Adopt some professional etiquette
Gen Z also needs to up its communication skills — skills like how to talk to someone on the phone, how to write an email or letter, and, even, how to shake hands. Workplaces are becoming more informal, but as long as diverse generations are still mixing and mingling in corporate settings, business etiquette still makes a difference.
Another strategy: networking. It’s is an ideal way to build communication and interpersonal skills while, at the same time, building relationships and creating personal and professional opportunities. Likewise, Gen Z workers should seek out people in their industry who they can pepper with questions as their jobs and careers evolve — people they can bring anything and everything to, including those “stupid” questions. Behind those questions are important industry learnings — but, often, we’re too afraid to ask.
Bridging the gap — and driving our future of work
These may sound like no-brainers to millennials and Gen X in particular, but keep in mind the digital natives of Gen Z have long developed their own vastly different subculture around new technology and information. By being aware of these gaps, Gen Z workers can start to bridge them.
Together, this approach will help Gen Z not just thrive in the workplace but also adapt to the future of work to accommodate our unique skills and expectations. Very simply, the more we adapt, the more business will adapt to us.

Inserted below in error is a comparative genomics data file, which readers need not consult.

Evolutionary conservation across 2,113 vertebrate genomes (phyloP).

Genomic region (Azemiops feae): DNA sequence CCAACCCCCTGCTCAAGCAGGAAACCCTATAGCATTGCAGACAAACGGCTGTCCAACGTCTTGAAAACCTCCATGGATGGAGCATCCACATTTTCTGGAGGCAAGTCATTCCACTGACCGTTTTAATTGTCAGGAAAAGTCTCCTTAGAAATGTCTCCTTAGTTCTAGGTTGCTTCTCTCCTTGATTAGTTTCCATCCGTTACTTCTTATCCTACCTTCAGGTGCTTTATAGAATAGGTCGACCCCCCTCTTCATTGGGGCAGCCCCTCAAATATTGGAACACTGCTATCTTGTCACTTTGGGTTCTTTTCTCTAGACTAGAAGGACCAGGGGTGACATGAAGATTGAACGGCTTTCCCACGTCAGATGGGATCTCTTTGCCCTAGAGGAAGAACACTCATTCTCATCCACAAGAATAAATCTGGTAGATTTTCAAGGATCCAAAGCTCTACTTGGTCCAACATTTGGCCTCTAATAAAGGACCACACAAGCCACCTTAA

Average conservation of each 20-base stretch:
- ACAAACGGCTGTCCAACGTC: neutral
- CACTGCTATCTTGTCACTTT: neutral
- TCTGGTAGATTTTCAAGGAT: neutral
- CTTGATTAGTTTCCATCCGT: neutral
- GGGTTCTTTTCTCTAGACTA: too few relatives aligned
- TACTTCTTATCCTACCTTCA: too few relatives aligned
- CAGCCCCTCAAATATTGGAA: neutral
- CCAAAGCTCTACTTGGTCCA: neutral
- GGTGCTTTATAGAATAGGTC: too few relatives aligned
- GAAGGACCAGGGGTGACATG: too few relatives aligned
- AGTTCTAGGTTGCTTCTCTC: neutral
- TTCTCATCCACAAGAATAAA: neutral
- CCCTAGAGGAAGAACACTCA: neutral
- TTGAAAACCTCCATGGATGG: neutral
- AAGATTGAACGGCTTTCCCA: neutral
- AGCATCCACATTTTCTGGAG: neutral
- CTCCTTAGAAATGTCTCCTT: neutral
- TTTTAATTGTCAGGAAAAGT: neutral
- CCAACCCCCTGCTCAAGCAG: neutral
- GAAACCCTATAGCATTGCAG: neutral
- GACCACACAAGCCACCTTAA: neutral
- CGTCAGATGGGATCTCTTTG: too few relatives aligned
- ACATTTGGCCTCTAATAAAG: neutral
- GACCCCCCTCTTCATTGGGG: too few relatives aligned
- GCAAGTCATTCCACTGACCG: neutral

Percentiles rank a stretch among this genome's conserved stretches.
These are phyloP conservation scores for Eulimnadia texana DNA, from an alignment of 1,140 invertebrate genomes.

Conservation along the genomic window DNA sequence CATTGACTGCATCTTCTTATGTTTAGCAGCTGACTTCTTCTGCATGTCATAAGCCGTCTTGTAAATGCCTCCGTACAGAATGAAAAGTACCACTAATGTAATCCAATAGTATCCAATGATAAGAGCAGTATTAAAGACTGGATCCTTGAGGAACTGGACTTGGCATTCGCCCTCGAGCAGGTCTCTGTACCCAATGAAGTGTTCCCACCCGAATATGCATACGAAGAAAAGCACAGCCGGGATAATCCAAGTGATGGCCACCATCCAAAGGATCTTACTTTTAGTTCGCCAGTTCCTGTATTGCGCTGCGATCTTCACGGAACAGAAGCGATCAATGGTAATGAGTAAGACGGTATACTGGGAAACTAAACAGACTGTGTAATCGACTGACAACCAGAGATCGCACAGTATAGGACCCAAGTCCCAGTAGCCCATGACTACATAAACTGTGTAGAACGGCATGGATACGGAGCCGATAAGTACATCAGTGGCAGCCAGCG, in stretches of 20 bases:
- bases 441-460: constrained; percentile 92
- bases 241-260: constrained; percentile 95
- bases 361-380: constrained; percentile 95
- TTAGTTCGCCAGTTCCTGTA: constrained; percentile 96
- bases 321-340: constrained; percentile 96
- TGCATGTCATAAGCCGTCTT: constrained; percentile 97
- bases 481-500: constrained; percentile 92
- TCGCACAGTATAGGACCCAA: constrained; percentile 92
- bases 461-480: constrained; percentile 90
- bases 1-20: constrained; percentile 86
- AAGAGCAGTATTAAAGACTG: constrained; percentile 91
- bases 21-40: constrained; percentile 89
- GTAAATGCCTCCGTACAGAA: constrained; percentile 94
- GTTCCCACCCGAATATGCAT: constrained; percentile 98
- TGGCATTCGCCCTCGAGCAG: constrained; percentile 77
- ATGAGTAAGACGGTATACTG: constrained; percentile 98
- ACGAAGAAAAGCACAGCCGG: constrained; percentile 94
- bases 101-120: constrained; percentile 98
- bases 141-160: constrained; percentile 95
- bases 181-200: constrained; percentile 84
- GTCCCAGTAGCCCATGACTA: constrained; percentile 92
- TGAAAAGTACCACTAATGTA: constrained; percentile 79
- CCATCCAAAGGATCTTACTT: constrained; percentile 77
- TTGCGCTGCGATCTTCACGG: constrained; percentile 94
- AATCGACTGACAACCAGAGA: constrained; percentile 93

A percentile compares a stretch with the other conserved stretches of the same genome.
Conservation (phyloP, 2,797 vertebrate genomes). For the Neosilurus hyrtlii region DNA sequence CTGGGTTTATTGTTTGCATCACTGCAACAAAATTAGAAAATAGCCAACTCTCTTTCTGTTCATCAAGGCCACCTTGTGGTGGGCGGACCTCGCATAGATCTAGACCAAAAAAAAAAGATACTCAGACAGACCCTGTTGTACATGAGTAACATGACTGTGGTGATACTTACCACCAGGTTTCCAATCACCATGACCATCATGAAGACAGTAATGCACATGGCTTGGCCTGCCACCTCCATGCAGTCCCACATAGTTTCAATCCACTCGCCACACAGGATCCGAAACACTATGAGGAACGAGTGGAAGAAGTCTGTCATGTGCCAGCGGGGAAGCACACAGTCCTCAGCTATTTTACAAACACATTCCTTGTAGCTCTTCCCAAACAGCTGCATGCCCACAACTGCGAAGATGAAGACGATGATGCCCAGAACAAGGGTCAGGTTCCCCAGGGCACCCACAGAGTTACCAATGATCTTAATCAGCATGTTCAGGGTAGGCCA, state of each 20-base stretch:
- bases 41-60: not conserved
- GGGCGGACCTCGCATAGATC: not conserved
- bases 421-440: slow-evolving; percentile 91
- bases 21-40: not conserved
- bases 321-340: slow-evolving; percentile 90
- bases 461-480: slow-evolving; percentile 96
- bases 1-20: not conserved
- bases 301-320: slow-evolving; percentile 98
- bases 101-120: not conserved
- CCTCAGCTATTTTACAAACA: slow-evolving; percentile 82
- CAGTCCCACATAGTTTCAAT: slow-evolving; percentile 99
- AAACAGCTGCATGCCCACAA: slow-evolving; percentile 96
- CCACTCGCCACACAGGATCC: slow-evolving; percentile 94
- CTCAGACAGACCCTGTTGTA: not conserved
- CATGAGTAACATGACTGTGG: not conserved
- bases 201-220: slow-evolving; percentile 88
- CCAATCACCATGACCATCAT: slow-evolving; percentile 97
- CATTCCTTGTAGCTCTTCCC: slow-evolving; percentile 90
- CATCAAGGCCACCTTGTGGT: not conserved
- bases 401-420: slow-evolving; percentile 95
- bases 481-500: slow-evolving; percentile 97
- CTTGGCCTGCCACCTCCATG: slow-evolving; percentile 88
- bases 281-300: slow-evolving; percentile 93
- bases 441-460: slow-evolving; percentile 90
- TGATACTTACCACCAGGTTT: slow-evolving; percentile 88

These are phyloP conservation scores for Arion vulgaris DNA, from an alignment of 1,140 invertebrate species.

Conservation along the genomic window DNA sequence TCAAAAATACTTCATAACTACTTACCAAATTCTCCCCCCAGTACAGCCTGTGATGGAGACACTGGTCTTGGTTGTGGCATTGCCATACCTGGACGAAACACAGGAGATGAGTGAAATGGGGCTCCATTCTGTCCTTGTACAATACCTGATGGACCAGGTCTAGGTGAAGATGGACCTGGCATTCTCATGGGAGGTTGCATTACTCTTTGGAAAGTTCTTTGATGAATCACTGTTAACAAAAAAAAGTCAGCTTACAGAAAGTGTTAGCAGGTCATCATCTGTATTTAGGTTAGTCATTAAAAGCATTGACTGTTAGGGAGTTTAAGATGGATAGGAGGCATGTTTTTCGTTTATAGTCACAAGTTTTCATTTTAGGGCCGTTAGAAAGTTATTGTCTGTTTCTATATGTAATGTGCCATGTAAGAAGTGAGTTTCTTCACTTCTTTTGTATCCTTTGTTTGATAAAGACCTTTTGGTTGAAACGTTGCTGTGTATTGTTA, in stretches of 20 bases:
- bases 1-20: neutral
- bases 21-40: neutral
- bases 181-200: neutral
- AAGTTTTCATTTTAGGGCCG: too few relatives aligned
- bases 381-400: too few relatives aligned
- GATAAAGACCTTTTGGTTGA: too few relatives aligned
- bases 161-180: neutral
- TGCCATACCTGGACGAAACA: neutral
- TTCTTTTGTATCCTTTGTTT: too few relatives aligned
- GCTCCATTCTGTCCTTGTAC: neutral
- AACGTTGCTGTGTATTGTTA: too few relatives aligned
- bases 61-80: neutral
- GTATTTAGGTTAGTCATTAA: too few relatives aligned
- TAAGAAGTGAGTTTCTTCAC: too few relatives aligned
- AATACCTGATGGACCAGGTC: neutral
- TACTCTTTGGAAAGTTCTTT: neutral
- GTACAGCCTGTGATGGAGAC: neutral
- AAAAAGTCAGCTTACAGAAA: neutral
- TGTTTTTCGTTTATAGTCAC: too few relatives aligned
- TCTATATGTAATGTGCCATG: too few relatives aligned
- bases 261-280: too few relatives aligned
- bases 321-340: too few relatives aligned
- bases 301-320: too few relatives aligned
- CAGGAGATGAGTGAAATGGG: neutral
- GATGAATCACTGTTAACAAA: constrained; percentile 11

We’re seeing this every single day. Companies are already becoming more inclusive and flexible to attract young talent, and leadership is coming to be defined more as what someone contributes to innovation and creativity rather than a job title or role. In an idea-driven world, information and thought leadership are as important as management skills, and management structures are flattening to allow people at earlier points in their careers to have more say in how companies are run.
Granted, it’s anyone’s guess what soft skills the generation after Gen Z will need to adapt to the work being created now — but I have no doubt we can pivot and adapt to that, too.
Lydia Laramore is a sophomore at Spelman College in Atlanta, Ga. Majoring in International Studies and minoring in French, Lydia loves to study language’s capacity to bridge the gap between different groups of people. Because she loves to read and write, she helps people improve their arguments and writing in her role as a peer tutor in her campus writing center. As a 2018 United Nations associated Millennium Fellow, she worked to advance SDG #5, gender equality, by helping young African American women enter the tech industry. As a leader in the WeRGenZ think tank, she’s had the opportunity to write articles, contribute to podcasts, and present at Adobe Document Cloud’s thought leadership events including the Gen Z & The Future of Work Think Tank. Lydia spent last summer working at Spelman as a program assistant for Spelman’s summer programs for high achieving high school students and interning with Coca Cola Company and Coca Cola United. This summer, she will be interning in DC and taking class at George Washington University as a Leadership Scholar in The Fund for American Studies Summer 2019 Academic Internship Program.